The Israeli Air Force has released new details of its training programs to train fighter pilots.
In the 420th (“Fighter Simulator”) Squadron at Hatzor AFB, at the F-16 Instruction Center, pilots drill various emergency scenarios that can occur during any flight.
The center’s goal is to train aircrew members to fly on the platform. Immediately after graduating from the Flight Course and arriving at their operational squadrons, F-16 aircrew members first meet the fighter jet and go through three weeks of training at the Instruction Center. The training includes ground lessons, teamwork lessons, as well as lessons about the aircraft’s weapons system. Between lessons, aircrew members execute sorties on the simulator.
“After three weeks in the center, the new aircrew members know how to fly the aircraft and operate it at a basic level, including emergencies”, explained Maj. A. Commander of the Center. “An emergency can occur at the very first flight, and aircrew members must know how to function properly”.
Additionally, the Instruction Center is where all IAF F-16 pilots execute their operational fitness flights. “Twice a year, each aircrew member needs to pass both a theoretical and practical test in the simulator. One regarding emergencies and the other regarding flying in winter conditions. In the winter test, we check the aircrew members know how to fly using the winter flight devices, execute the preflight checklist, and fly in cloudiness”, shared Maj. A. “In the emergency test, the aircrew member’s face various malfunctions which they need to operate. Additionally, the pilots arrive at the center for two more days a year to practice emergency flight situations in the simulator”.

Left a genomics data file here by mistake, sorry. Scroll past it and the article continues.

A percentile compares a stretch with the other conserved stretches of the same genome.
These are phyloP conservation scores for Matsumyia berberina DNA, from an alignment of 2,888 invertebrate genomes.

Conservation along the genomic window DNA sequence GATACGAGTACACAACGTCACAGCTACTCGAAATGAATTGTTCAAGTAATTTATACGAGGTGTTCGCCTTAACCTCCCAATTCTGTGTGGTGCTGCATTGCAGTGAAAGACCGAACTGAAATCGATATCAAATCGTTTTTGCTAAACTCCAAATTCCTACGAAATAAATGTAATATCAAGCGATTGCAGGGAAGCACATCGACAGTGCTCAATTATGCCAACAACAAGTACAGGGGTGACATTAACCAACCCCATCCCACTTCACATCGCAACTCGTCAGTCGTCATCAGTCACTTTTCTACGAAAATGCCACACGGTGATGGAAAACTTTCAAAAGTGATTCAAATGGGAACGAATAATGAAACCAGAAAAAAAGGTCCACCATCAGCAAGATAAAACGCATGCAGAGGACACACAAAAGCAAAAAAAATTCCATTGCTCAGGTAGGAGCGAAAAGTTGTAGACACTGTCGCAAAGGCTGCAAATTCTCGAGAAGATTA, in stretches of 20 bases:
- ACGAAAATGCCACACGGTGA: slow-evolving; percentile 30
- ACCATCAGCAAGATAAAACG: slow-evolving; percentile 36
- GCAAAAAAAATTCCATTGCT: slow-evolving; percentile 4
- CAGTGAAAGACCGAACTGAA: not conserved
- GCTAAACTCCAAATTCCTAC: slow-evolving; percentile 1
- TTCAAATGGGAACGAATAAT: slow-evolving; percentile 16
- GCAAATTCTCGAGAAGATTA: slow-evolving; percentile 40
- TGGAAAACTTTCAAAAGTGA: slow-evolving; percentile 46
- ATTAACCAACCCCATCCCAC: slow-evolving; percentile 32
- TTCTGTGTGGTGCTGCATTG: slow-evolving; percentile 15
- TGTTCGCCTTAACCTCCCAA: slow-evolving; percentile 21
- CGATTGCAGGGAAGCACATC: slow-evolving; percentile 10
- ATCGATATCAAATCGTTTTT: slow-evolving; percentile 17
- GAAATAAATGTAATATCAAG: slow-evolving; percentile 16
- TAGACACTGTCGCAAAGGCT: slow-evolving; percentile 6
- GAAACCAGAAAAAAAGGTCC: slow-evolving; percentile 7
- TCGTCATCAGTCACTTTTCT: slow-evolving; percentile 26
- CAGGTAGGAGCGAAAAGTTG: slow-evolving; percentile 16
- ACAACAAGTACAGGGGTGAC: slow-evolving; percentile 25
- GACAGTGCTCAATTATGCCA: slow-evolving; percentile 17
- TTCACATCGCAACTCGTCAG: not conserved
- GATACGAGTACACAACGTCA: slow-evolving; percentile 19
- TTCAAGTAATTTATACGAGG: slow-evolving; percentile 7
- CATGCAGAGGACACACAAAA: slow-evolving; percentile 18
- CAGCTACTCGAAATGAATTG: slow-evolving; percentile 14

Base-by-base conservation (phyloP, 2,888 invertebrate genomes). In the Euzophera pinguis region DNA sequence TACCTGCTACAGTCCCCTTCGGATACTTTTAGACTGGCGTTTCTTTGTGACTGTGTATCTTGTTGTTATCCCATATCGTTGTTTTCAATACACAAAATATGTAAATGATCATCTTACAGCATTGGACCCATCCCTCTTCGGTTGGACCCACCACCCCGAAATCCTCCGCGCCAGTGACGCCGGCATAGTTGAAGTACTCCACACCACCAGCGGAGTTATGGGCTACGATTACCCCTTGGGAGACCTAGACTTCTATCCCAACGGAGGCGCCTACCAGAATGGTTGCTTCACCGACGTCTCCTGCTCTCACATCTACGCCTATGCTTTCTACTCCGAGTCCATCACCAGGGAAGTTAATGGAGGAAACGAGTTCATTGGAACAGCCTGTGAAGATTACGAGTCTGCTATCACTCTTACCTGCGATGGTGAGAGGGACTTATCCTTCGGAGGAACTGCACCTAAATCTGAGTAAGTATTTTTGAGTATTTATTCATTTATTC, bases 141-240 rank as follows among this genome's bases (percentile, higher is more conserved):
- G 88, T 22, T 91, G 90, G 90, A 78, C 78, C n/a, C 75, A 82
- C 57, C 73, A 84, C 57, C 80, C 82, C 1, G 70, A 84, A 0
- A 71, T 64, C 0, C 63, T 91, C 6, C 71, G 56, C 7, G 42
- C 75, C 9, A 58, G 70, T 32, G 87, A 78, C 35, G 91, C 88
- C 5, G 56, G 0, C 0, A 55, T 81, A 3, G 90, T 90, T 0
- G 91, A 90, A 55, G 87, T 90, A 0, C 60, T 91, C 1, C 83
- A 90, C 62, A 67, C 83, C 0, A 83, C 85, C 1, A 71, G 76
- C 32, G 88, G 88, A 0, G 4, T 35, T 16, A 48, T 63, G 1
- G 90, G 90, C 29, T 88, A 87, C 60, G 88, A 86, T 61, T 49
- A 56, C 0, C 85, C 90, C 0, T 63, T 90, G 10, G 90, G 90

“Most of the malfunctions we face in the simulator are ones we can’t practice in the air. For example engine failure, forced landing, fuel malfunctions, or losing control of the aircraft”, described Maj. A. “That’s how we are able to practice these situations on the ground without risking our lives. It’s important for an aircrew member to know what to do if one of these scenarios occurs mid-air”.
In the simulator center, there is an IAF simulator instructor, which accompanies the trainees throughout all stages of simulator training – from briefing to the sortie itself, and eventually debriefing. “The IAF defines what every aircrew member needs to practice throughout the year, and that’s how we know what to focus on during sorties”, explained Sgt. Bar, a Simulator Instructor in the center.
“During training, I simulate every outside factor who’s in contact with the team – the ATC (Air Traffic Controller), the pilot second in the formation, or even the Squadron Commander. I operate the emergencies from the control station, and the aircrew members need to face them”, detailed Sgt. Bar. “The instructors adjust the training to the teams. If the team struggles or succeeds, we’ll change the training scenario accordingly. However, the goal is to have all teams practice similar scenarios”.
“We try to make the simulator as close to reality as possible, both in terms of the simulative scenarios provided by the simulator instructor, and in making the aircraft’s cockpit and environment match the real world. That way, if I handle a malfunction a certain way, the results will be identical to those in reality”, mentioned Maj. A. Sgt. Bar adds: “The simulator simulates real events. If the team won’t land properly, they’ll crash. If the teams run out of fuel, they’ll have to ditch the aircraft”.
To provide the best possible training for teams, the center incorporates scenarios based on true events. “We chose a number of key events from far and recent history and incorporated them into the simulations”, presented Maj. A. Sgt. Bar added: “We practice certain incidents that happened recently in an attempt to learn from them”.
The training center is a focal point of knowledge for everything regarding the F-16 division. “If there are faults, we can advise how to act, even in real-time”, stated Maj. A. “Each of our instructors specializes in a different subject, and that knowledge allows them to advise aircrew members how to operate”.
Additionally, when a new system is introduced to the IAF, we integrate it along with its literature, apply it to the simulator, and practice all its possible faults and scenarios – and thus learn how to operate it”, Maj. A. continued. “If we teach trainees to operate incorrectly – it endangers the aircrews. For that reason, we must be professional and pay attention to every detail”.